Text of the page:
International Women’s Day is an opportunity to celebrate the achievements of women across the globe, and to highlight the incredible work that is taking place to achieve gender equality. It’s also a day to reflect on persisting gaps in experiences and to take the opportunity to make a difference as individuals, and as a collective, for all.
This year’s theme is #BreakTheBias and Ambar Ennis, VP Community and Wellbeing at JMSU and Julia Daer, EDI Advisor discuss what this means to them.
For Julia, breaking the bias is about thinking of the barriers that exist for individuals and groups taking into consideration various aspects of their identity, not gender alone:
“We all have a gender, so perceiving gender equality as a women’s issue or as ‘just’ a focus for women is both misleading and ineffective. Breaking the bias means stepping outside of preconceived ideas of what women and men can and should do – ideas which are taught and learnt. The imbalance of men in nursing careers and of women in tech shows us there is still a lot of work to do to create fairer environments.
On top of that, we cannot afford to view gendered issues thinking about gender alone. ‘Intersectionality’ is a term that makes us reflect on how we all experience the world differently, whether we are able-bodied, have a disability, taking into consideration our gender identity, sexual orientation, ethnicity, age and so on.
Until we are all free, none of us are free
…is a quote by Emma Lazarus from the 1800s, which is just as applicable today. There is no ‘one size fits all’ solution and breaking the bias means reflecting on what positive change looks like for different communities. There is some incredible work going on in the institution to affect change for staff and students: from the menopause policy and JMSU’s gynaecology campaign, to the Women Academics’ Network’s Conferment Pathways event, Athena Swan Awards and the recently established Women in Professional Services Network.
We know that gendered ideas of capability and opportunity are socially acquired, and we all have a responsibility to challenge such perceptions. Societal expectations based on gender are harmful and limiting and there is a lot we can do to support one another to create more equitable environments around us.”
Ambar previously held the role of Women’s Officer at JMSU, and she has done a lot of work over the years towards gender equality, particularly with regards to women’s health, access to menstrual products and awareness raising. Ambar wants to see us breaking the bias in relation to gender health equality:
“Despite the progress made in menstrual equity, there is still further to go in gender health equality. A lot of workplaces and institutions cannot see the role they can play in improving menstrual equity and feel the responsibility on them to provide period products is misplaced. When the discomfort organisations feel around period poverty and gynaecological health discussions is allowing menstrual inequity to permeate the workplace, we have to ask why?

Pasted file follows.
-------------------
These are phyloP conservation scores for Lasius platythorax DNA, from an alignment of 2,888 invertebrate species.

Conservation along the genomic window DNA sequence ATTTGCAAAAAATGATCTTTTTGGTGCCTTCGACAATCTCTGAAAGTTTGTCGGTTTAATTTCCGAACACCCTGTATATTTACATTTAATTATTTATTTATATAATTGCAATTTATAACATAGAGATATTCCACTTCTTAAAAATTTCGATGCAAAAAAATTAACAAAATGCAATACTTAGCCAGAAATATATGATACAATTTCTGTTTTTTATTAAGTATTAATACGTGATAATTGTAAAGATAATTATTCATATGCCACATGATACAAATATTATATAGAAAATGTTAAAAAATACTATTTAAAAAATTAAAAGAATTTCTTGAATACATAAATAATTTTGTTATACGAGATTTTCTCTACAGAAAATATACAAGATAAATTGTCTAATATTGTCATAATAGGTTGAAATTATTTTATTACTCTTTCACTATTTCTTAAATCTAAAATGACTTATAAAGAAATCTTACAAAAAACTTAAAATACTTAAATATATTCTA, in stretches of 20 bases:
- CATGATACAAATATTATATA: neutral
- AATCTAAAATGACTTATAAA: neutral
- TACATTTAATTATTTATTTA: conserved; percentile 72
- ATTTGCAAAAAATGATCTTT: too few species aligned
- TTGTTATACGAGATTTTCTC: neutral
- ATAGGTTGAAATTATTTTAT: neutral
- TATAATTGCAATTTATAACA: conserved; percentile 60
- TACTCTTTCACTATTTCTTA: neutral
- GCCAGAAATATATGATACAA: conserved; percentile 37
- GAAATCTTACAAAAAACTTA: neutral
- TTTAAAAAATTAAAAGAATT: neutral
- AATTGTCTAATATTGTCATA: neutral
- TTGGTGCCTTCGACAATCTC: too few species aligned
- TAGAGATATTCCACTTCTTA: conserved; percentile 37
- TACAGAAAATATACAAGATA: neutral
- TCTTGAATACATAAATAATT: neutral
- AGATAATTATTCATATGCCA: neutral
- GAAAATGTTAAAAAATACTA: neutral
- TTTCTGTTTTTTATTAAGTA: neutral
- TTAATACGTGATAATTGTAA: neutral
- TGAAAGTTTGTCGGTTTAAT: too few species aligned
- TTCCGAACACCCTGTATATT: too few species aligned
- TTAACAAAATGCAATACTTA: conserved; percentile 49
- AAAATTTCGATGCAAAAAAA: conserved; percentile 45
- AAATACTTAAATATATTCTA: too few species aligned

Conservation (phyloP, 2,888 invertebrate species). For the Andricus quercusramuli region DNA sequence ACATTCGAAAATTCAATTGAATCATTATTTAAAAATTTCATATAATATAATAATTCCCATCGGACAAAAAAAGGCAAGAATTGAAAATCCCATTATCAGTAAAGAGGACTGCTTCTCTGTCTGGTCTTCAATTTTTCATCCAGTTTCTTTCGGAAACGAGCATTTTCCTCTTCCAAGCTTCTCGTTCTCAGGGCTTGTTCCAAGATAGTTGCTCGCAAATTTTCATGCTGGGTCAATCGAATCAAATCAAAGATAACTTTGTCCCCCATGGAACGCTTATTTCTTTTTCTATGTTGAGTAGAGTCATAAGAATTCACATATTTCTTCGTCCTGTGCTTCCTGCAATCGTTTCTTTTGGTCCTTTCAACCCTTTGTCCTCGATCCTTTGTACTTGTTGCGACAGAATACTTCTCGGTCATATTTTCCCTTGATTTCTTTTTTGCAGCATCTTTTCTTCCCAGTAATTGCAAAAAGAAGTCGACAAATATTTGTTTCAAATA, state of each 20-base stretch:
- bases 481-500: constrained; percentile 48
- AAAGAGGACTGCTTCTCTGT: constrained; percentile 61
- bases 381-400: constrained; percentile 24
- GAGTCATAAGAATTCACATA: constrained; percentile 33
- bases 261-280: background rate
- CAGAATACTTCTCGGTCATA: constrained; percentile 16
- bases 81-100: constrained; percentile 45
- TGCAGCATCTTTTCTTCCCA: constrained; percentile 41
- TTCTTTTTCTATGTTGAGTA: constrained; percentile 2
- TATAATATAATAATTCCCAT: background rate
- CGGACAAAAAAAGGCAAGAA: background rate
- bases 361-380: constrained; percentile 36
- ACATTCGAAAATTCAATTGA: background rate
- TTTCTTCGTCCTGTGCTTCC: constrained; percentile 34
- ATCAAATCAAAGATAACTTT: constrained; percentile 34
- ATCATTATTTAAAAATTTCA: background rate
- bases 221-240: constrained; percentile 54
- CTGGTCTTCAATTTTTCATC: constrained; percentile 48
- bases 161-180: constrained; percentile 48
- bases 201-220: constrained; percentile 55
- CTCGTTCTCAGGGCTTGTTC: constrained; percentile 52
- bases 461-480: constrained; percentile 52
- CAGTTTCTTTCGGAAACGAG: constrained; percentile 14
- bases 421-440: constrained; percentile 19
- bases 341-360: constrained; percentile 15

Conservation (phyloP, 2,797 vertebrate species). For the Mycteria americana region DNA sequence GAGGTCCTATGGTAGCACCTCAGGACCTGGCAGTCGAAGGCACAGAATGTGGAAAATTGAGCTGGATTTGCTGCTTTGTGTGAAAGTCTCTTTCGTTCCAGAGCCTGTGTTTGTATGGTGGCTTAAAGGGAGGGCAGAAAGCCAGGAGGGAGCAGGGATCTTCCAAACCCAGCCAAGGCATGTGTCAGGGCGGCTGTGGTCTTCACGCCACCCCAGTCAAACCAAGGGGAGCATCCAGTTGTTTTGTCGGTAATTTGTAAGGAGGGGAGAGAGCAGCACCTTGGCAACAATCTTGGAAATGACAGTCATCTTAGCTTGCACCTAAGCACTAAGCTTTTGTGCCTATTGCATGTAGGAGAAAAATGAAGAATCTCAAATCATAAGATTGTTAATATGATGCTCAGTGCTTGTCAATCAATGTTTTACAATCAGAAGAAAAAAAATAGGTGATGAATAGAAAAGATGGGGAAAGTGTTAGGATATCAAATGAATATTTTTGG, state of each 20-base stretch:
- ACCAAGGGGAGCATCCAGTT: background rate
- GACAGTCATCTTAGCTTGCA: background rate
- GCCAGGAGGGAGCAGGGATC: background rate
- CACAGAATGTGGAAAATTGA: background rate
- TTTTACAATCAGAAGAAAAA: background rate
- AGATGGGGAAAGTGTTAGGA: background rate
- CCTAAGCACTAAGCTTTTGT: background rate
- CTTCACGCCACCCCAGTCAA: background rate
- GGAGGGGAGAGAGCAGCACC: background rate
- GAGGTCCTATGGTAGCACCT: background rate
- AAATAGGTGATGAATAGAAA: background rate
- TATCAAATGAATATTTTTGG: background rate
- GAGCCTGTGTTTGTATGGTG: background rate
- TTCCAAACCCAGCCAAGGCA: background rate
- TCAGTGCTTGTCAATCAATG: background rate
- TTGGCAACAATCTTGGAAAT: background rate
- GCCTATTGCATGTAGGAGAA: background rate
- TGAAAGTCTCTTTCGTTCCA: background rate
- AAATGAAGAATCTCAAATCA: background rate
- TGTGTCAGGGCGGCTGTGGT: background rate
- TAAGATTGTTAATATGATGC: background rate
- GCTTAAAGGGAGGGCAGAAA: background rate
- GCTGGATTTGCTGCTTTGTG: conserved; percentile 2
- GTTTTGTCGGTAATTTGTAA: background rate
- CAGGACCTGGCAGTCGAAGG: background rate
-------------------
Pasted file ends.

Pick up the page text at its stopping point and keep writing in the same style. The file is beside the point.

"Is it because periods are too gross to talk about? Is it seen to be inappropriate for people who menstruate to bring the discussion out of the toilets and into the office? Is the perceived insanitation of menstrual blood trickling through the broader discussion at hand?
The discomfort of so many when it comes to emancipating periods from under the taboo topics umbrella, plays a hand in the health inequalities that exist for people who menstruate, and there is a connection between awkwardness around gynaecological health and the lack of medical research that goes into better understanding these conditions."
The research gap shows that less than 2.5% of publicly funded research is dedicated solely to reproductive health, despite the fact that one in three women in the UK will suffer from a gynaecological or reproductive health problem. There is five times more research into erectile dysfunction, which affects 19% of men, than into premenstrual syndrome, which affects 90% of women.
Gynaecological conditions make it harder to work and to live a balanced life. A survey by Standard Life found that as many as one in six women with endometriosis could be giving up work because of the effects of the condition. There needs to be better support in the workplace that prevents women from leaving their jobs or reducing their income. An improved commitment to supporting people with gynaecological health conditions will help to ensure gender equality in the workplace is maintained.
This IWD, we implore you to get uncomfortable and get to talking gynae – we need to. We deserve to have our health issues researched, investigated, and diagnosed accurately and adequately.
To break the bias we have to start believing women when they are in pain and seeing the value in researching gynaecological conditions. We must break the bias in medical research and dedicate resources to exploring conditions that are debilitating to women and their wellbeing.
We also, as menstruators, have to break our own biases that cause us to dismiss other experiences. We need to support all menstruators going through gynaecological or reproductive health problems, this includes talking more openly with one another and embracing talking about things that we’ve been told to keep behind closed doors, or quite literally wrapped up in tissue.”
There's lots going on this International Women's Day (8 March) across LJMU and JMSU/ and we'd like to invite everyone to get involved. See a host of events happening across the univerity. If you have any questions, please get in touch via: firstname.lastname@example.org